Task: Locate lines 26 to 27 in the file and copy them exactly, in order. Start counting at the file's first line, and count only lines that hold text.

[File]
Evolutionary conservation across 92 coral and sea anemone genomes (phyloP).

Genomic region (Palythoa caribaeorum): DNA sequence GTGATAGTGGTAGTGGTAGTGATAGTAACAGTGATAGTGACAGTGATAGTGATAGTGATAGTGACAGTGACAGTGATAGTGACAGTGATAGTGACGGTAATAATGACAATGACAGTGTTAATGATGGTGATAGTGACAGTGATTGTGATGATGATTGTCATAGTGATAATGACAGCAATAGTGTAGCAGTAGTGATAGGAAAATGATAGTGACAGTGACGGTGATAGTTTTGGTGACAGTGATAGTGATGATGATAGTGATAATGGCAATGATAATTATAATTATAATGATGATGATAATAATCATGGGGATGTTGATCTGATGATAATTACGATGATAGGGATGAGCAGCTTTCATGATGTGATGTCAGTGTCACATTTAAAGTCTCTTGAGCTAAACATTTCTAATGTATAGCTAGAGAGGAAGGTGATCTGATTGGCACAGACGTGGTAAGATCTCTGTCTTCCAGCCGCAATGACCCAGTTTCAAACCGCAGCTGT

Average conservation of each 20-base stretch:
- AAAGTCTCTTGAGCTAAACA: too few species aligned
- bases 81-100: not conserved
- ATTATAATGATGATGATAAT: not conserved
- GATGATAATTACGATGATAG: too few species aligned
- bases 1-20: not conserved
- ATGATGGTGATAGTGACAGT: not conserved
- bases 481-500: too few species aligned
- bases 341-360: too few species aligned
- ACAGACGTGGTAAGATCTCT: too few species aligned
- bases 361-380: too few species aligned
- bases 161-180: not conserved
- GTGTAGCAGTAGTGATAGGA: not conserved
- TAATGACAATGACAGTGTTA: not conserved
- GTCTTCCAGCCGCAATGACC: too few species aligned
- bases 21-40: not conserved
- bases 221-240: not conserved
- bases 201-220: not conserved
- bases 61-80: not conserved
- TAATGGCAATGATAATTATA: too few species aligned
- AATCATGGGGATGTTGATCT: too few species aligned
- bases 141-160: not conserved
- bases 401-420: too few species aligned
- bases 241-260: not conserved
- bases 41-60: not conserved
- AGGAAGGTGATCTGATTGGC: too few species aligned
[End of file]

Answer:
- bases 241-260: not conserved
- bases 41-60: not conserved